POLITICO has learned that the Trump administration is planning to take a “major step forward” in repealing the Affordable Care Act, an issue that has become the focal point of the administration’s first 100 days.
The president has not specified how the administration would do that, but on Monday, he told reporters that the move is part of a broader agenda of dismantling the ACA.
It is unclear if that includes a full repeal of the law or just the individual mandate, a tax that requires people to buy health insurance or pay a penalty.
Trump has called for the repeal of both.
His top legislative priorities, though, remain health care, and his White House is trying to get it done by the end of the year.
It remains unclear whether the Trump team is considering a complete repeal of Obamacare or just its individual mandate.
Trump administration officials told POLITICO that a major goal is to have the individual market “run smoothly.”
That means making sure that people are getting their health insurance, and that the subsidies to help people afford the premiums don’t fall short of the cost of covering everyone.
The White House also is focused on reducing the burden of the ACA’s insurance mandates, a goal that would include a major shift in how the law is structured.
Those mandates, which impose monthly payments on businesses and individuals to buy insurance, have become the driving force behind the ACA marketplaces and helped drive the overall market.
The Trump administration has been working with the insurance industry to negotiate an arrangement that would reduce the costs of those subsidies, while still allowing insurers to continue to charge more.
“I have to tell you that the idea of an individual mandate repeal is something that we are working on, and we’re working very closely with the companies,” White House press secretary Sarah Huckabee Sanders said during a briefing on Monday.
“We’ve been working closely with them on the individual insurance mandate.
The idea is that we do the individual health insurance mandate repeal so that it doesn’t hurt the market.
While the White House did not specify a timeline for when a major move on the law might be taken, Sanders said it is important to get the individual mandates “done and passed.” “
And it’s something that I think the president would support very much.”
While the White House did not specify a timeline for when a major move on the law might be taken, Sanders said it is important to get the individual mandates “done and passed.”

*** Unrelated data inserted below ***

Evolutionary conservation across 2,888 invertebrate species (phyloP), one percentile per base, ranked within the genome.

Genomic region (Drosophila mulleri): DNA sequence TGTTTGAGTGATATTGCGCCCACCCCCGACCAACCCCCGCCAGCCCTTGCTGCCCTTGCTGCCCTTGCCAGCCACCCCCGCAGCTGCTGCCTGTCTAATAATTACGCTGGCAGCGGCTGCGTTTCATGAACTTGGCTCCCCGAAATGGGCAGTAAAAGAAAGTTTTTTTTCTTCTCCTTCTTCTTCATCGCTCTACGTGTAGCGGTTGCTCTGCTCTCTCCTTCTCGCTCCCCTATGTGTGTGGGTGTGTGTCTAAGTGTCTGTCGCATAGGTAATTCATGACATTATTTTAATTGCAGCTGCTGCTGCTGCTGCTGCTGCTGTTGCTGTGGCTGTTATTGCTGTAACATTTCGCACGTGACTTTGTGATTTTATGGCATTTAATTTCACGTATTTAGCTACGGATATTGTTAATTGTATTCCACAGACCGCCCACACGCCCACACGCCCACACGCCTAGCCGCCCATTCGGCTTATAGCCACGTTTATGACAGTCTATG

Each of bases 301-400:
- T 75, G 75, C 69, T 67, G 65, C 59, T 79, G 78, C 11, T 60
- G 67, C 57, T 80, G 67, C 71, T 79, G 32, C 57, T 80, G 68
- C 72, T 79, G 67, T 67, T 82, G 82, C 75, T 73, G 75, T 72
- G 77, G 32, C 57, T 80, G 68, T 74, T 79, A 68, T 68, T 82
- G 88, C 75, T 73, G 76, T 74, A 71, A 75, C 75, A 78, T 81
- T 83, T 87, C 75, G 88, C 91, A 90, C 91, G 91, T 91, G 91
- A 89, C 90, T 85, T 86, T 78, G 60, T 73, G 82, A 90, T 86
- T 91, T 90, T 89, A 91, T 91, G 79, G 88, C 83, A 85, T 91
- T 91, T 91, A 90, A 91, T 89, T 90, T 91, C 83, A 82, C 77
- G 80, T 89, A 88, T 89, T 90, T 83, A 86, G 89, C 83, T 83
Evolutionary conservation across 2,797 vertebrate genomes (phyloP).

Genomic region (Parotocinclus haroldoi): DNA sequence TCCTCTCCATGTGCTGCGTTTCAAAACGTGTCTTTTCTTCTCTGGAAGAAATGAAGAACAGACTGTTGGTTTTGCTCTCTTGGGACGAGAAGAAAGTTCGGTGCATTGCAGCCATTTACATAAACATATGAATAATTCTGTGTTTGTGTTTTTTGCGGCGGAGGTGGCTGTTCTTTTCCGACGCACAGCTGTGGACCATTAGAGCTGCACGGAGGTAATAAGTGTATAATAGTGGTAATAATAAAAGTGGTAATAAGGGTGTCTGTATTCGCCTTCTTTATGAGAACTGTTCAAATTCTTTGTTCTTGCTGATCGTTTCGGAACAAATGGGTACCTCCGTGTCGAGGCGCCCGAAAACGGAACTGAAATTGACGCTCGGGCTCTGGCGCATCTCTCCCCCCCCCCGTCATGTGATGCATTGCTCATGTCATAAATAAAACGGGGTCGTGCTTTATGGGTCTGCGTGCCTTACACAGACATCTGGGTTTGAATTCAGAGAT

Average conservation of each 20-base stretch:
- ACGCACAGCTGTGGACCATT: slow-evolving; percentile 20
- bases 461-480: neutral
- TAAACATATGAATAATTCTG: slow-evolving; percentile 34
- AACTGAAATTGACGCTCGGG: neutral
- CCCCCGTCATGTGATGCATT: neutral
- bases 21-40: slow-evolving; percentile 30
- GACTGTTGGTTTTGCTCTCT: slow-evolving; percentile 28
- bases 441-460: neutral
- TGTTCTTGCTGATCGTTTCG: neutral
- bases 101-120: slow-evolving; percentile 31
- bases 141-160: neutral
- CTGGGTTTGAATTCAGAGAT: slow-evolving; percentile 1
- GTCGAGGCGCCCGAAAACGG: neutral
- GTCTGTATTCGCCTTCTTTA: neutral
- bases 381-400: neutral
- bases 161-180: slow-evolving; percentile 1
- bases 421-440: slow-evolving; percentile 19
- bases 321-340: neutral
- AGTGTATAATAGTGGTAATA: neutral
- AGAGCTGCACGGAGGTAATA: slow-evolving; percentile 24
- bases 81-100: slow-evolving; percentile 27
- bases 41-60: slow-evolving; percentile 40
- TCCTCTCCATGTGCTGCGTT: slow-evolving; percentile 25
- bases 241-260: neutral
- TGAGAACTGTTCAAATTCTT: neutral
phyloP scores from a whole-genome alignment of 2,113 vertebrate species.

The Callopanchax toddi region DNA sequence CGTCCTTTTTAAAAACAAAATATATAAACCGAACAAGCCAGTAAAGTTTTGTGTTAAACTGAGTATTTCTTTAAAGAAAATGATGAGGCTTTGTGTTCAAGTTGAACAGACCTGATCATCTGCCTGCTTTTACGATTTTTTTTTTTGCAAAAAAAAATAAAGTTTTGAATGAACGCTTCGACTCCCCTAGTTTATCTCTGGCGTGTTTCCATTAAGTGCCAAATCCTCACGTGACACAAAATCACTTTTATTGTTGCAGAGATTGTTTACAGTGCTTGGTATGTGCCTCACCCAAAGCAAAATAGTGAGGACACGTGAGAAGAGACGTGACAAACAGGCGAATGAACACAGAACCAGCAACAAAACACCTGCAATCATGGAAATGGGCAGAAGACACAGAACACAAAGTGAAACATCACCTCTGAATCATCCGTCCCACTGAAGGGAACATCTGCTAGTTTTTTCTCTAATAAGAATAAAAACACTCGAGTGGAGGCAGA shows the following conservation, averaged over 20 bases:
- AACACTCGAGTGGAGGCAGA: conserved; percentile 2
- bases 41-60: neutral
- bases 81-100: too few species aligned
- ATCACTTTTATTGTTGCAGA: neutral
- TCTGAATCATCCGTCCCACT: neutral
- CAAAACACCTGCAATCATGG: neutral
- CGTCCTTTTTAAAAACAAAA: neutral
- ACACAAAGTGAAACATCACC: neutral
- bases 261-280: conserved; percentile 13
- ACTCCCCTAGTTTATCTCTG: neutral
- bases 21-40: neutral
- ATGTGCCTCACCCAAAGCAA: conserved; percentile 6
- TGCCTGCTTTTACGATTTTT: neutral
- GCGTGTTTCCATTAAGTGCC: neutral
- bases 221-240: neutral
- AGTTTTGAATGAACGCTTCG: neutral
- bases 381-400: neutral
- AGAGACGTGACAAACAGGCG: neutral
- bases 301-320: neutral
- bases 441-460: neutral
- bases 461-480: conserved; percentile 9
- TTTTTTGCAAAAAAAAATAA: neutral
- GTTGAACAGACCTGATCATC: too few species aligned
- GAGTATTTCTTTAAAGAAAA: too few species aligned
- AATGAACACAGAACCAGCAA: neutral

But that won’t happen until the end the year, which means the administration is working on a big step forward in the process.
For now, it appears that a decision on whether to move ahead with the individual exchanges is still a matter of concern.
Health and Human Services Secretary Tom Price said Monday that he wants to wait to see how the individual markets evolve before determining how to roll them out.
“When it comes to health care in general, I am going to continue talking with all stakeholders to see what the best course of action is, to figure out what the most effective way to provide quality care to all Americans is,” Price told reporters at the White Senate.
“There’s a lot of things that need to be determined in that regard, but at this point, we’re going to wait until the marketplace is functioning and the premiums are actually going up to make that determination.”
As we reported in April, the White of the Department of Health and Health Care Policy has been trying to figure how to deal with the rising costs of insurance, even as it tries to work out how to replace the ACA with an alternative.
The administration has also been trying for months to work through a process to replace some of the subsidies that are part of the Affordable Health Care Act.
Those subsidies are worth about $7,500 per person, and the administration has struggled to come up with a way for Americans to purchase insurance without them.
The federal government has also had to figure what to do with millions of people who received tax credits that are supposed to help lower their costs, but the program has been plagued by problems and a lack of funding.
A spokeswoman for Price said that he expects to have an answer for the subsidy issue by the time he is sworn in.
That’s because the White has been unable to find any other options that can offer the same type of coverage.
“The president is determined to get this done, and he believes that there are options that we can do in a more effective way that would lower the costs and stabilize the market,” Price said.